Violence and crime have major impacts on health and well-being, affecting victims, witnesses, their families and wider communities.
Victims of violence can suffer long-lasting physical and psychological harm. Those exposed to violence in childhood are at increased risk of experiencing further violence and developing a wide range of health-damaging behaviours (e.g. substance use, risky sexual activity) and health conditions (e.g. cancers, heart disease) in later life.
Crime can also affects health indirectly through psychological and physical consequences of injury, victimisation and isolation because of fear.
Local information can be obtained from:
- Warwickshire County Council: Safety and Crime
- Crime and safety strategies
- Crime and safety information for adults
- Community Safety Team
Further information about links between violence/crime and safety and health is available from:
- Protecting People, Promoting Health: A public health approach to violence prevention
- Violence prevention, health promotion: A public health approach to tackling youth violence
- Better health, lower crime: a briefing for the NHS
- ONS: Crime in England and Wales, year ending June 2015
- ONS: Personal Wellbeing and Crime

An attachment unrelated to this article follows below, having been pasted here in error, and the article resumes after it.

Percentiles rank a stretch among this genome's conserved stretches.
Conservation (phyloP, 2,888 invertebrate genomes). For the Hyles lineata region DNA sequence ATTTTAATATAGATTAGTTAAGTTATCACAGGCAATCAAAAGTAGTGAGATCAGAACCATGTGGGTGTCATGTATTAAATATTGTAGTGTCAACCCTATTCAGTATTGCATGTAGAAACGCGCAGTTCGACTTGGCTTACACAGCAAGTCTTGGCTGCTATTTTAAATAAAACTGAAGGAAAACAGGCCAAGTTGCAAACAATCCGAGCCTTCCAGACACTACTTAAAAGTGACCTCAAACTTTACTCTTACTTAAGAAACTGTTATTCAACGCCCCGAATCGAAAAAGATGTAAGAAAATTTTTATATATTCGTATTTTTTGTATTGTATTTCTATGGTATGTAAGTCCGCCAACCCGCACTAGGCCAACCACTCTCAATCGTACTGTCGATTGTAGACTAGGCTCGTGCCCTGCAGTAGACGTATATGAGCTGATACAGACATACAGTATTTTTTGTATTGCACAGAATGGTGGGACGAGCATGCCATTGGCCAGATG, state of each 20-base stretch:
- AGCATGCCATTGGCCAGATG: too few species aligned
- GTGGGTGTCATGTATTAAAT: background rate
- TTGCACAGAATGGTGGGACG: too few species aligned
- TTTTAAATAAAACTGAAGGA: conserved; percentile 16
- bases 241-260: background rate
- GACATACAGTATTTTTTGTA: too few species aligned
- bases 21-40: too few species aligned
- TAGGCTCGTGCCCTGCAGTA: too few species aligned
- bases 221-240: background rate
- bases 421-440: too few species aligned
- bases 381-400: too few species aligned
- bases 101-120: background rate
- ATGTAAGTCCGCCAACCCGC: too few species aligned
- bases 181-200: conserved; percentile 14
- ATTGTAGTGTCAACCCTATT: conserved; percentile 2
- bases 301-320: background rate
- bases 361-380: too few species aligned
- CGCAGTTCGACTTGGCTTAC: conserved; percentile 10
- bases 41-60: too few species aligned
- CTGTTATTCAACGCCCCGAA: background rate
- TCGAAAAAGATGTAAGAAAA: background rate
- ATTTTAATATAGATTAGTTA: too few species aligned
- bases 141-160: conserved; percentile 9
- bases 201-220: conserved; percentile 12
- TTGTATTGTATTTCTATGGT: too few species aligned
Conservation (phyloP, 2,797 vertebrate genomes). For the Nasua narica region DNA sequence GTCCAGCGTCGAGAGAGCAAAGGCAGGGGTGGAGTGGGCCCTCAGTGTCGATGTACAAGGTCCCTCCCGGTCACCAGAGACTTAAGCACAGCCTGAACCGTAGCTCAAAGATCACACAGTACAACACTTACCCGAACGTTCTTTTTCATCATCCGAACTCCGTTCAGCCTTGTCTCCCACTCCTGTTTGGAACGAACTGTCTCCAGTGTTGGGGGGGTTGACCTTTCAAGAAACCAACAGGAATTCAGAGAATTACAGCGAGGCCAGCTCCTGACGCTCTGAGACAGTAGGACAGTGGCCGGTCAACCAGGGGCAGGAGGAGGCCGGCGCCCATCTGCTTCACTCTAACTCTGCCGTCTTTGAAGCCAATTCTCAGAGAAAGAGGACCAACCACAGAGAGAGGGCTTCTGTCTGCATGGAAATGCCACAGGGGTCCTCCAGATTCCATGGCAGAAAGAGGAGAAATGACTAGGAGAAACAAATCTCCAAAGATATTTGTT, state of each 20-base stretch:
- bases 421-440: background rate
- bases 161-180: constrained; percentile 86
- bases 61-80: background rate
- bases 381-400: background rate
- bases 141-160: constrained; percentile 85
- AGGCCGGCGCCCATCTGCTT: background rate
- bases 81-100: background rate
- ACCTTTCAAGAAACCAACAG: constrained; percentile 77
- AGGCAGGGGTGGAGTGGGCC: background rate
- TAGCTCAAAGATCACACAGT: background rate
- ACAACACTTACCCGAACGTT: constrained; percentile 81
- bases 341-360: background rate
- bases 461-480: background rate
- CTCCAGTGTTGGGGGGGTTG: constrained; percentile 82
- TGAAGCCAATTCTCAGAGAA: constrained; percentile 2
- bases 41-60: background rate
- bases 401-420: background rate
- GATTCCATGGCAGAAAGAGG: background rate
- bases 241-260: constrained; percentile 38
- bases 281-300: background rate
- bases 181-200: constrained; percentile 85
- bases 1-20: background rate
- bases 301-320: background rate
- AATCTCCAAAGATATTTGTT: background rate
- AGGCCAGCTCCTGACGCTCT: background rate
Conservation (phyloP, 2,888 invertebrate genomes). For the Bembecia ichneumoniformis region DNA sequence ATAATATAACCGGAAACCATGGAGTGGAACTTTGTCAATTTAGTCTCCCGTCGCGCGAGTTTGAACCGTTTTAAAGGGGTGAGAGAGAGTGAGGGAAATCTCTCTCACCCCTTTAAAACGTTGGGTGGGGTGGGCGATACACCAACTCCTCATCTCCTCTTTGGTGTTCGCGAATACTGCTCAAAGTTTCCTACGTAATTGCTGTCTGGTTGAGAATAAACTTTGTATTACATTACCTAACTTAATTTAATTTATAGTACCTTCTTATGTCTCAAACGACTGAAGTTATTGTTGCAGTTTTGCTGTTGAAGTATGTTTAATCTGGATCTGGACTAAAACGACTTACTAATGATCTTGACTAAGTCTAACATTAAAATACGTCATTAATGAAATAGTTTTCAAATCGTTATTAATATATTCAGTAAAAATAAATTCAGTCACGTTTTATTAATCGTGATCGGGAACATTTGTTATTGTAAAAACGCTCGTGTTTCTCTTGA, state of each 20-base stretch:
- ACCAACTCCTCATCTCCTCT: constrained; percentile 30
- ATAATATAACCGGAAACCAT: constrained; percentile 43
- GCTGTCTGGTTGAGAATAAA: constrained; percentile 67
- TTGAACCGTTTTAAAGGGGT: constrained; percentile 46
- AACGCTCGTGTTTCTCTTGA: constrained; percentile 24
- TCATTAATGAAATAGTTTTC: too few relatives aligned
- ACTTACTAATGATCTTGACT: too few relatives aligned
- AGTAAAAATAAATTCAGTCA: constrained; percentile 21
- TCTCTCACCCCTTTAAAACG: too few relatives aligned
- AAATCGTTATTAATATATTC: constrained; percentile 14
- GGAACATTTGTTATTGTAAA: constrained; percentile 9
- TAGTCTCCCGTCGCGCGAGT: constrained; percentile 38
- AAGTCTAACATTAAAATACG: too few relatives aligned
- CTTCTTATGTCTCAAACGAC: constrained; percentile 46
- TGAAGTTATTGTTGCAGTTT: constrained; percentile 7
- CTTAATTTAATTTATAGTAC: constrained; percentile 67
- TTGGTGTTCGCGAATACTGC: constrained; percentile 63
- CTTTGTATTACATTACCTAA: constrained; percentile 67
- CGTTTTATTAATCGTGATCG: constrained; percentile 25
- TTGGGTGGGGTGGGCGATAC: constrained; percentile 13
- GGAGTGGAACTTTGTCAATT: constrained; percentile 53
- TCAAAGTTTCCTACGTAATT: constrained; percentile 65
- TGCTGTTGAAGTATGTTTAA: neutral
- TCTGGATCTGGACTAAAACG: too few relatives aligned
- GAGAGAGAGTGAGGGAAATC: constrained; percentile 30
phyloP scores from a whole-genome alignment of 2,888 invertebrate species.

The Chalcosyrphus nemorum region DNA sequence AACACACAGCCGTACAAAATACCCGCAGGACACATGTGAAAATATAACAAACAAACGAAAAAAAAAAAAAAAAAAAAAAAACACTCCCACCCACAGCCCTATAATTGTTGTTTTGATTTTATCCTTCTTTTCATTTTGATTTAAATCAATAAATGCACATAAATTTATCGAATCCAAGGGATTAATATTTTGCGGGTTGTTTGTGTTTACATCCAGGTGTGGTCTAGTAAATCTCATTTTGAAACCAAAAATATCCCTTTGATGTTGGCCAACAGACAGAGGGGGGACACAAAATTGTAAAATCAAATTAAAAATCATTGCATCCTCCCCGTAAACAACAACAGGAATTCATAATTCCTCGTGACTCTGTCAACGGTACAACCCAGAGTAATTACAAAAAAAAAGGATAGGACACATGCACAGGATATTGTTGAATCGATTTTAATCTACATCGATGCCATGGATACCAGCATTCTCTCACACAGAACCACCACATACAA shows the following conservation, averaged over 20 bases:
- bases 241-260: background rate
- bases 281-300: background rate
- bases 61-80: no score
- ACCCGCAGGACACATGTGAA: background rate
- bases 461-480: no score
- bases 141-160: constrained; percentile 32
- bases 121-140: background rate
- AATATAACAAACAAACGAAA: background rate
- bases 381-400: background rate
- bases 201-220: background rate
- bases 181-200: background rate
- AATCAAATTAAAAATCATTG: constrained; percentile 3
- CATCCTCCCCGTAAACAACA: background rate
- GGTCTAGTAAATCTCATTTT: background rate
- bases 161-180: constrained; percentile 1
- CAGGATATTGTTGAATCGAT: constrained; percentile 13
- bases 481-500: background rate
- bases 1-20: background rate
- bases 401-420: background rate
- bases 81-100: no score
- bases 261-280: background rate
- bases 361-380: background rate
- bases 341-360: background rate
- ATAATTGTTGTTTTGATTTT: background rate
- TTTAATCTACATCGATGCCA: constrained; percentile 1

- The economic burden of ill health due to diet, physical inactivity, smoking, alcohol and obesity in the UK: an update to 2006-07 NHS costs
- 1 Those exposed to violence in childhood are at increased risk of experiencing further violence and developing a wide range of health-damaging behaviours (e.g. substance use, risky sexual activity) and health conditions (e.g. cancers, heart disease) in later life
- 2 Violence shows one of the greatest inequalities gradients with emergency hospital admission rates for violence being around five times higher in the most deprived communities than in the most affluent
- 3 Exposure to violence in childhood is associated with increased drug use and alcohol consumption, and the development of substance abuse problems
- 4 The British Crime Survey found that 39% of those reporting past year intimate partner violence, and 54% of those suffering serious sexual assault since age 16, had experienced mental or emotional issues. Other consequences included victims stopping trusting people, having difficulties in relationships and stopping going out so much. Around one in twenty in both groups had attempted suicide
1 – Public Health Observatories. Crime & Violence (2007)
2 – Bellis MA, Hughes K, Wood S, et al. National five-year examination of inequalities and trends in emergency hospital admission for violence across England. Injury Prevention 2011;17:319-25
3 – Simpson TL, Miller WR. Concomitance between childhood sexual and physical abuse and substance use problems. A review. Clinical Psychology Review 2002;22:27-77
4 – Smith K, Osborne S, Lau I, et al. Homicide, firearm offences and intimate violence 2010/11: supplementary volume 2 to Crime in England and Wales 2010/11. London: Home Office, 2012
5 – Smith K, Coleman K, Eder S, et al. Homicides, firearm offences and intimate violence 2009/10: Supplementary volume 2 to Crime in England and Wales 2009/10. London: Home Office, 2011